GUANTANAMO BAY, Cuba (NNS) -- Naval Station Guantanamo Bay (NSGB), Joint Task Force Guantanamo Maritime Security Detachment (MARSECDET) and United States Coast Guard Air Operations Detachment (USCGAVDET) celebrated the Coast Guard's 227th birthday at the very first Coast Guard Ball held at NSGB's Windjammer ballroom, Aug. 5.
The USCG has had many missions over the years, including acting as Revenue Cutter Service, Bureau of Steam Ships, Bureau of Lighthouses, search and rescue stations and missions, counterterrorism and counter-narcotics operations, as well as numerous other missions that have all morphed the Coast Guard into what it is today. The USCG began under the direction of the Department of the Treasury because their primary mission was to build revenue, transitioned to the newly-formed Department of Transportation in 1967, and then in 2003, transitioned to the Department of Homeland Security.
"We were excited to show off what the Coast Guard does, and let people know how we protect U.S. waterways," said Chief Storekeeper David Knapp, USCGAVDET, Guantanamo Bay. "I was excited to be part of this opportunity here at Guantanamo Bay."
Knapp explained between the wide array of missions NSGB's Coast Guard contingents provide and their frequent personnel rotations, they haven't had the chance to have a ball here before.
"This past weekend was the first-ever Coast Guard ball at Guantanamo Bay, Cuba," said Knapp. "You will see a lot of the same traditions as any other ball here, but with a Coast Guard spin."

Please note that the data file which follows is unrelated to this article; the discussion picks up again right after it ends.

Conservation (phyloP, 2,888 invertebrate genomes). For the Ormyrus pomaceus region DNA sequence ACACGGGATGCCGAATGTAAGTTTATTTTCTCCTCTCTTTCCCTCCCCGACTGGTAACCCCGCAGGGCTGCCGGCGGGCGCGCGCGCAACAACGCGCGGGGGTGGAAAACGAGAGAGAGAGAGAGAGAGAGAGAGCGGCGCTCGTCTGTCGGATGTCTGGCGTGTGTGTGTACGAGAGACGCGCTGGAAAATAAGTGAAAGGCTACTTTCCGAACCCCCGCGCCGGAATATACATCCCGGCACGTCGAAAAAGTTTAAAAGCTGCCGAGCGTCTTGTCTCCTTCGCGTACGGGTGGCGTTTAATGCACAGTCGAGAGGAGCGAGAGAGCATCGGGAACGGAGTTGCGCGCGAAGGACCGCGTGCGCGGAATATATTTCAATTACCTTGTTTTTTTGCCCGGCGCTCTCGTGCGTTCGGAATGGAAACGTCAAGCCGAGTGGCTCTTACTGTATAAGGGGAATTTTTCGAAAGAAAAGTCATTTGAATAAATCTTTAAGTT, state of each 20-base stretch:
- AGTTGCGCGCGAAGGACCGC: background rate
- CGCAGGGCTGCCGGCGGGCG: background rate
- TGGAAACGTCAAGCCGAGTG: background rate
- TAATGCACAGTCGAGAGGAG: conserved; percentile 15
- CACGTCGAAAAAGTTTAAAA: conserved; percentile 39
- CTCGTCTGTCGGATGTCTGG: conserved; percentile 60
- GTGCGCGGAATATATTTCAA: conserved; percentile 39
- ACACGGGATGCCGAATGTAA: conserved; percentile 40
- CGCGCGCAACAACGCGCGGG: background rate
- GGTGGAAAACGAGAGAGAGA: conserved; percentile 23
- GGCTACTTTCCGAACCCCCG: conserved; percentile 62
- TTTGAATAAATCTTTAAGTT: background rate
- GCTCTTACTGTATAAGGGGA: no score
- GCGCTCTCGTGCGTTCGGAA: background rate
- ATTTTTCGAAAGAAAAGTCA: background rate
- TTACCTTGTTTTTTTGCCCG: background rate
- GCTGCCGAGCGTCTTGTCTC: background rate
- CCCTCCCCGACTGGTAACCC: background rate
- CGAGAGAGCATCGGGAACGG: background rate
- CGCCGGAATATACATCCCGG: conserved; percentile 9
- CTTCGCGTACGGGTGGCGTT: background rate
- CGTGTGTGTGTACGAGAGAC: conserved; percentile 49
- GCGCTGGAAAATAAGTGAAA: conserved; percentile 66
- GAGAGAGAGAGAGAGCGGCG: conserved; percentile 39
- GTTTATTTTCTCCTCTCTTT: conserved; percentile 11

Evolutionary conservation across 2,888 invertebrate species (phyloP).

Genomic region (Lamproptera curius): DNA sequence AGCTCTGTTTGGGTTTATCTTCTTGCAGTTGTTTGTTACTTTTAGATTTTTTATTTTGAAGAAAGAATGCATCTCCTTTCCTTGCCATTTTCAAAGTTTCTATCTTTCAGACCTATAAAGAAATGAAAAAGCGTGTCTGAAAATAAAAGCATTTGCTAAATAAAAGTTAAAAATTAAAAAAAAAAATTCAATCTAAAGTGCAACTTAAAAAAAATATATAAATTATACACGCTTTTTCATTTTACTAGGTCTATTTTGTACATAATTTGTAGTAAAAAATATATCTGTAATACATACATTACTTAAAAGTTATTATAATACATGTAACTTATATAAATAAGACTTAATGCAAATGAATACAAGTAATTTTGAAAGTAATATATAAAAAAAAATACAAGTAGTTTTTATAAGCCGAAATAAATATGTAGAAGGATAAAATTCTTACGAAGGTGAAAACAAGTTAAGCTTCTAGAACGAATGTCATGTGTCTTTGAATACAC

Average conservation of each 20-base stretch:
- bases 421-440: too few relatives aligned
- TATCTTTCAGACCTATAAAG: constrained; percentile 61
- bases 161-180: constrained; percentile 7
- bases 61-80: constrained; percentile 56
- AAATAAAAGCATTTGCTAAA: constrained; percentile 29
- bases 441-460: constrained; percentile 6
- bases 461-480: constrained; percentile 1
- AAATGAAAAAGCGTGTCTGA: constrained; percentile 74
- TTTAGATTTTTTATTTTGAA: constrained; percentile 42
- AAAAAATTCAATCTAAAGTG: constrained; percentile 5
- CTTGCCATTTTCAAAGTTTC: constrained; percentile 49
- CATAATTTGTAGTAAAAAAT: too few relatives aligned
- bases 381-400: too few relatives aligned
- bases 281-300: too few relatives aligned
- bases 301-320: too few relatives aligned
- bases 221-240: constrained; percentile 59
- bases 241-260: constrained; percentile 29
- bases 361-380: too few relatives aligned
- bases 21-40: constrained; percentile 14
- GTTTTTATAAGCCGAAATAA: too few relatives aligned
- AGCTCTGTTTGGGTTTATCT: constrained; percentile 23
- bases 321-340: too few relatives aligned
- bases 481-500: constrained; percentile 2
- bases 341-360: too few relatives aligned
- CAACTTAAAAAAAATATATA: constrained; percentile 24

The permanent party AVDET and the MARSECDET joined forces to highlight the mission of the Coast Guard.
"The Coast Guard was created by Alexander Hamilton by an act of Congress so that we could collect revenue from ships that were pulling into port, originally called the Revenue Cutter Service because our job was to collect revenue," said Knapp. "More recently we have done more law enforcement and joint operations, but we still stick with the old traditional mission."
In 2017, the Coast Guard at NSGB has seized more than 20,000 pounds of interdicted drugs - mainly cocaine and marijuana - and has transported more than 150 Coast Guard detainees to the United States for prosecution.
"I feel that Naval Station Guantanamo Bay supports us," said Knapp. "Our ships are out sailing the Caribbean, and NSGB assists us with providing fuel and maintenance capabilities. It's always nice to pull into a friendly port, and it's definitely friendly thanks to port operations and the other base entities."